Former President Donald Trump has denied claims by his last White House chief of staff, Mark Meadows, that Trump tested positive for COVID-19 shortly before his first debate with Joe Biden last year.
“The story of me having COVID before or during the first debate is fake news,” Trump said Wednesday in a statement released by his Save America PAC. “In fact, a test revealed that I did not have COVID before the debate. ”
Meadows requests it in his upcoming book “The Chief’s Chief”, which chronicles his time in the Trump administration and is due out next week. A preliminary copy of the book was obtained by the Guardian.
According to Meadows, Trump initially tested positive for COVID-19 on September 26, three days before the first of two clashes with Biden.
The test result returned the same day the White House held a ceremony to mark Amy Coney Barrett’s appointment to the Supreme Court, which many critics decried as a COVID “super-spreader event”.
According to the report, Meadows recalled that Trump looked “a little tired” and suspected the then president had a “slight cold”. However, Meadows said he was “satisfied” that Trump was going to an evening rally in Pennsylvania – until the chief of staff got a call from White House doctor Sean Conley.
“Stop the President from leaving,” Meadows recalls, telling him that Conley. “He just tested positive for COVID. ”
At this point, however, Trump was already aboard Air Force One.
When Meadows broke the news of Trump’s positive test, the former North Carolina congressman recalled that the then chief executive’s response “rhymes with[d] with ‘Oh spit, you have to cover me by truck.’ “
According to Meadows, the sample that returned a positive test with an old model kit was retested using the “Binax System” and came back negative.
While Trump viewed the negative result as “full permission to continue as if nothing happened,” Meadows says he ordered everyone in his immediate circle to treat the president as if he was infected.
“I didn’t want to take unnecessary risks,” Meadows reportedly wrote, “but I also didn’t want to alarm the public if there was nothing to worry about – which, according to the much more accurate new test, was not.”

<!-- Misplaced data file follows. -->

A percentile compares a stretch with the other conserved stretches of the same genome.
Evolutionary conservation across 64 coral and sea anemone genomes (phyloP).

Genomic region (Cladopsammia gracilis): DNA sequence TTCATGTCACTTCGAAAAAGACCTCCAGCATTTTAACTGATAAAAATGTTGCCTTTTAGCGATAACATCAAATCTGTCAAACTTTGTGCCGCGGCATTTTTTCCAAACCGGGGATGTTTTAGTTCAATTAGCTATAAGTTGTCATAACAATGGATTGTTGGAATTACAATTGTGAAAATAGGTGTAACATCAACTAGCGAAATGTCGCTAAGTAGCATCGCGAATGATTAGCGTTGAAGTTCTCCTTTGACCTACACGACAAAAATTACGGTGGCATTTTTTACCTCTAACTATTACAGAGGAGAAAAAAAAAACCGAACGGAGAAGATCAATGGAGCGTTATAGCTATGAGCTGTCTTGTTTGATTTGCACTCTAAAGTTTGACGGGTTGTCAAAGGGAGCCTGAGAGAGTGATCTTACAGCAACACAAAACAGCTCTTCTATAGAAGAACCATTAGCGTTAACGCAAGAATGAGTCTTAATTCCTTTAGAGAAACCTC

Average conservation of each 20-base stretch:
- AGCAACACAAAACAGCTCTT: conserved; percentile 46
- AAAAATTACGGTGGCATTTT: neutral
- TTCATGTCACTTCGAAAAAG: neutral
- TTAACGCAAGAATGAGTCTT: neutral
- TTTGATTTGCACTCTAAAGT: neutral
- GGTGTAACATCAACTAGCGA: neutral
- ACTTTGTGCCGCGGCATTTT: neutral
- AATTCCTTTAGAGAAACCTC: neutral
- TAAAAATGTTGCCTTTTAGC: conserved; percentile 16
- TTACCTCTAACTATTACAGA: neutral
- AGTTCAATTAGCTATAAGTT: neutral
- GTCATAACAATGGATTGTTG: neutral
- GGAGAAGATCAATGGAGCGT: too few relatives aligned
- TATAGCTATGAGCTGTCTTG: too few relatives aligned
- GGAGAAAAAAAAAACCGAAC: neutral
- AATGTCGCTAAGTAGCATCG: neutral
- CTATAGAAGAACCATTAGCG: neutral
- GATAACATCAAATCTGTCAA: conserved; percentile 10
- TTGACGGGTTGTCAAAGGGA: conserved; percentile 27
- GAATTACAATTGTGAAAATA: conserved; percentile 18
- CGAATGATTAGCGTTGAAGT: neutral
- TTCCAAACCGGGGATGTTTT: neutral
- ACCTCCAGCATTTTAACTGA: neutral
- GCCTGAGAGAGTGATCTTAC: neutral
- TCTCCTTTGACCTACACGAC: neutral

The public was never made aware of the positive test.
To participate in the debate, Trump and Biden had to test negative for the coronavirus within 72 hours, and according to Meadows, “nothing was going to stop [Trump] to go out there.
On the day of the debate in Cleveland, Meadows says, Trump’s health appeared slightly better, with “the emphasis on the word slightly. “
“Her face, at least for the most part, had returned to its usual light bronze hue, and the gravel in her voice was gone,” Meadows reportedly wrote. “But the dark circles under his eyes had deepened. As we walked into the room around five at night, I could tell he was moving slower than usual. He was walking as if he was carrying a little extra weight on his back.
Three days later, on October 2, Trump announced that he and First Lady Melania Trump had tested positive for COVID-19. The former president has since speculated that he contracted the virus during an event on September 27 where he met several military families.
On September 28, a day before the debate, Trump hosted an event with business leaders and later a press conference “on the work we had all done to fight COVID-19.”
Meadows recalled that “somewhat ironically” the president spoke of new tests which were “supposed to give faster and more accurate readings of whether someone was positive or not.”
After announcing his diagnosis, Trump spent three days at Walter Reed Medical Center. The president and his wife were vaccinated against COVID-19 before leaving the White House.
On Wednesday, Biden was asked about Meadows’ revelation and whether the current president believed his predecessor had put him in danger.
“I’m not thinking of the former president,” Biden replied before walking away.